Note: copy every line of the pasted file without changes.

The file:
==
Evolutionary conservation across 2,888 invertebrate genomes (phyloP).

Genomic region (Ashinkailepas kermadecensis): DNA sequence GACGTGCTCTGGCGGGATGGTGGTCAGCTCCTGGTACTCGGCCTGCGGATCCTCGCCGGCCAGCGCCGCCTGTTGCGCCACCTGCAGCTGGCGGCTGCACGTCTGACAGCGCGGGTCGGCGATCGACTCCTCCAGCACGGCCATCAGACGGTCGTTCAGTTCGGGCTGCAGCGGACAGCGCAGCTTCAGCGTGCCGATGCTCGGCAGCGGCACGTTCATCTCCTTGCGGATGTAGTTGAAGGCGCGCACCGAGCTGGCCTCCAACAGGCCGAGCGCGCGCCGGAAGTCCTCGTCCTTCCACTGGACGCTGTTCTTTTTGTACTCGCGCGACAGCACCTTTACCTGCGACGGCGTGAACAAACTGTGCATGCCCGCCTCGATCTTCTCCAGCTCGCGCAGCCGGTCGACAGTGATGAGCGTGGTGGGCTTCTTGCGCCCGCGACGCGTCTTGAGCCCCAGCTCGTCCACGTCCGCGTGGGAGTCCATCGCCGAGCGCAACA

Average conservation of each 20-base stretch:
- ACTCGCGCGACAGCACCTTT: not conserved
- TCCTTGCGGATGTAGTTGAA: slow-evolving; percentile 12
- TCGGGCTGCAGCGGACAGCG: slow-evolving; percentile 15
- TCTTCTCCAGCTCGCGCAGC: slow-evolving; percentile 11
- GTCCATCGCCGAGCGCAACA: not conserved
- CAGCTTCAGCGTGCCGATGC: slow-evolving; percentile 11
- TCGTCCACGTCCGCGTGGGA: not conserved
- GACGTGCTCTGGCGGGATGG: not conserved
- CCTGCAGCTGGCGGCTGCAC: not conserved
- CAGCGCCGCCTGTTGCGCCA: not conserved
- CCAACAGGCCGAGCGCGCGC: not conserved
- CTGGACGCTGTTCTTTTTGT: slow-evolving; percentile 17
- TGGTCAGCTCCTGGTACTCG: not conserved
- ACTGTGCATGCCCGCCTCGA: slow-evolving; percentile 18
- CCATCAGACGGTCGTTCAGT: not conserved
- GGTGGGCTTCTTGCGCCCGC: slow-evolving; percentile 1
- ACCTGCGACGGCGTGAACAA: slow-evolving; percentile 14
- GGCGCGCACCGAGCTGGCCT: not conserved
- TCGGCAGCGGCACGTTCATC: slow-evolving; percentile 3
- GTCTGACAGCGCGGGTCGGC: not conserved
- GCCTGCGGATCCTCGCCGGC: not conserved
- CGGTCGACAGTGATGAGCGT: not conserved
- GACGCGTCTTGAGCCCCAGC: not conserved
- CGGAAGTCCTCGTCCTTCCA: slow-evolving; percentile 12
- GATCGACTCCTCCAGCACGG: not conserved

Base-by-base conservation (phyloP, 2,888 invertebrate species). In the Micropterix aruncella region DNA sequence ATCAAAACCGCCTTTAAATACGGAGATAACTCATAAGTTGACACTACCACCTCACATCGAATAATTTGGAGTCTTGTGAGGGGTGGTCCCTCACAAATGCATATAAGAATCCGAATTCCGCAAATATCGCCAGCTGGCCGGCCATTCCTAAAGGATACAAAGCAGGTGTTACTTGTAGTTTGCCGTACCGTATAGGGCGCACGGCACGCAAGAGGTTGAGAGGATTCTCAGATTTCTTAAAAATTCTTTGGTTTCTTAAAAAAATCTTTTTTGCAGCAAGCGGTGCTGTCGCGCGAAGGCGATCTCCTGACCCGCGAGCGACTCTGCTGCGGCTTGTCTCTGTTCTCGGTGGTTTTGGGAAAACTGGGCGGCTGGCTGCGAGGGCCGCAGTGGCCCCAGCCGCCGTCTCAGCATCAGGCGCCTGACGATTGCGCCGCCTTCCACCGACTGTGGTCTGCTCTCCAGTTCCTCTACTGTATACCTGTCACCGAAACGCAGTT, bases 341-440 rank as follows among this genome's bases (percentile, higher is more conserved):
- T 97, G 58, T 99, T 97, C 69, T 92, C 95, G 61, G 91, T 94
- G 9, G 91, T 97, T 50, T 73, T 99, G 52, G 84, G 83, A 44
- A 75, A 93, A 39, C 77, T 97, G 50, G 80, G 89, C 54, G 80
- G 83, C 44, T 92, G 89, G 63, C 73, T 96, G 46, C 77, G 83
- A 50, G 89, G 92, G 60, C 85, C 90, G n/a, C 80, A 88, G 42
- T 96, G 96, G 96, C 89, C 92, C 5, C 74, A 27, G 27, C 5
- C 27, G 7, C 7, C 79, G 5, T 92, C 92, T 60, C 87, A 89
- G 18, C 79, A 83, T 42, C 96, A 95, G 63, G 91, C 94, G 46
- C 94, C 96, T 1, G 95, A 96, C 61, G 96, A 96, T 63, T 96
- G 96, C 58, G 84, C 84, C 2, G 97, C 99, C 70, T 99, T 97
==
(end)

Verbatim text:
Evolutionary conservation across 2,888 invertebrate genomes (phyloP).

Genomic region (Ashinkailepas kermadecensis): DNA sequence GACGTGCTCTGGCGGGATGGTGGTCAGCTCCTGGTACTCGGCCTGCGGATCCTCGCCGGCCAGCGCCGCCTGTTGCGCCACCTGCAGCTGGCGGCTGCACGTCTGACAGCGCGGGTCGGCGATCGACTCCTCCAGCACGGCCATCAGACGGTCGTTCAGTTCGGGCTGCAGCGGACAGCGCAGCTTCAGCGTGCCGATGCTCGGCAGCGGCACGTTCATCTCCTTGCGGATGTAGTTGAAGGCGCGCACCGAGCTGGCCTCCAACAGGCCGAGCGCGCGCCGGAAGTCCTCGTCCTTCCACTGGACGCTGTTCTTTTTGTACTCGCGCGACAGCACCTTTACCTGCGACGGCGTGAACAAACTGTGCATGCCCGCCTCGATCTTCTCCAGCTCGCGCAGCCGGTCGACAGTGATGAGCGTGGTGGGCTTCTTGCGCCCGCGACGCGTCTTGAGCCCCAGCTCGTCCACGTCCGCGTGGGAGTCCATCGCCGAGCGCAACA

Average conservation of each 20-base stretch:
- ACTCGCGCGACAGCACCTTT: not conserved
- TCCTTGCGGATGTAGTTGAA: slow-evolving; percentile 12
- TCGGGCTGCAGCGGACAGCG: slow-evolving; percentile 15
- TCTTCTCCAGCTCGCGCAGC: slow-evolving; percentile 11
- GTCCATCGCCGAGCGCAACA: not conserved
- CAGCTTCAGCGTGCCGATGC: slow-evolving; percentile 11
- TCGTCCACGTCCGCGTGGGA: not conserved
- GACGTGCTCTGGCGGGATGG: not conserved
- CCTGCAGCTGGCGGCTGCAC: not conserved
- CAGCGCCGCCTGTTGCGCCA: not conserved
- CCAACAGGCCGAGCGCGCGC: not conserved
- CTGGACGCTGTTCTTTTTGT: slow-evolving; percentile 17
- TGGTCAGCTCCTGGTACTCG: not conserved
- ACTGTGCATGCCCGCCTCGA: slow-evolving; percentile 18
- CCATCAGACGGTCGTTCAGT: not conserved
- GGTGGGCTTCTTGCGCCCGC: slow-evolving; percentile 1
- ACCTGCGACGGCGTGAACAA: slow-evolving; percentile 14
- GGCGCGCACCGAGCTGGCCT: not conserved
- TCGGCAGCGGCACGTTCATC: slow-evolving; percentile 3
- GTCTGACAGCGCGGGTCGGC: not conserved
- GCCTGCGGATCCTCGCCGGC: not conserved
- CGGTCGACAGTGATGAGCGT: not conserved
- GACGCGTCTTGAGCCCCAGC: not conserved
- CGGAAGTCCTCGTCCTTCCA: slow-evolving; percentile 12
- GATCGACTCCTCCAGCACGG: not conserved

Base-by-base conservation (phyloP, 2,888 invertebrate species). In the Micropterix aruncella region DNA sequence ATCAAAACCGCCTTTAAATACGGAGATAACTCATAAGTTGACACTACCACCTCACATCGAATAATTTGGAGTCTTGTGAGGGGTGGTCCCTCACAAATGCATATAAGAATCCGAATTCCGCAAATATCGCCAGCTGGCCGGCCATTCCTAAAGGATACAAAGCAGGTGTTACTTGTAGTTTGCCGTACCGTATAGGGCGCACGGCACGCAAGAGGTTGAGAGGATTCTCAGATTTCTTAAAAATTCTTTGGTTTCTTAAAAAAATCTTTTTTGCAGCAAGCGGTGCTGTCGCGCGAAGGCGATCTCCTGACCCGCGAGCGACTCTGCTGCGGCTTGTCTCTGTTCTCGGTGGTTTTGGGAAAACTGGGCGGCTGGCTGCGAGGGCCGCAGTGGCCCCAGCCGCCGTCTCAGCATCAGGCGCCTGACGATTGCGCCGCCTTCCACCGACTGTGGTCTGCTCTCCAGTTCCTCTACTGTATACCTGTCACCGAAACGCAGTT, bases 341-440 rank as follows among this genome's bases (percentile, higher is more conserved):
- T 97, G 58, T 99, T 97, C 69, T 92, C 95, G 61, G 91, T 94
- G 9, G 91, T 97, T 50, T 73, T 99, G 52, G 84, G 83, A 44
- A 75, A 93, A 39, C 77, T 97, G 50, G 80, G 89, C 54, G 80
- G 83, C 44, T 92, G 89, G 63, C 73, T 96, G 46, C 77, G 83
- A 50, G 89, G 92, G 60, C 85, C 90, G n/a, C 80, A 88, G 42
- T 96, G 96, G 96, C 89, C 92, C 5, C 74, A 27, G 27, C 5
- C 27, G 7, C 7, C 79, G 5, T 92, C 92, T 60, C 87, A 89
- G 18, C 79, A 83, T 42, C 96, A 95, G 63, G 91, C 94, G 46
- C 94, C 96, T 1, G 95, A 96, C 61, G 96, A 96, T 63, T 96
- G 96, C 58, G 84, C 84, C 2, G 97, C 99, C 70, T 99, T 97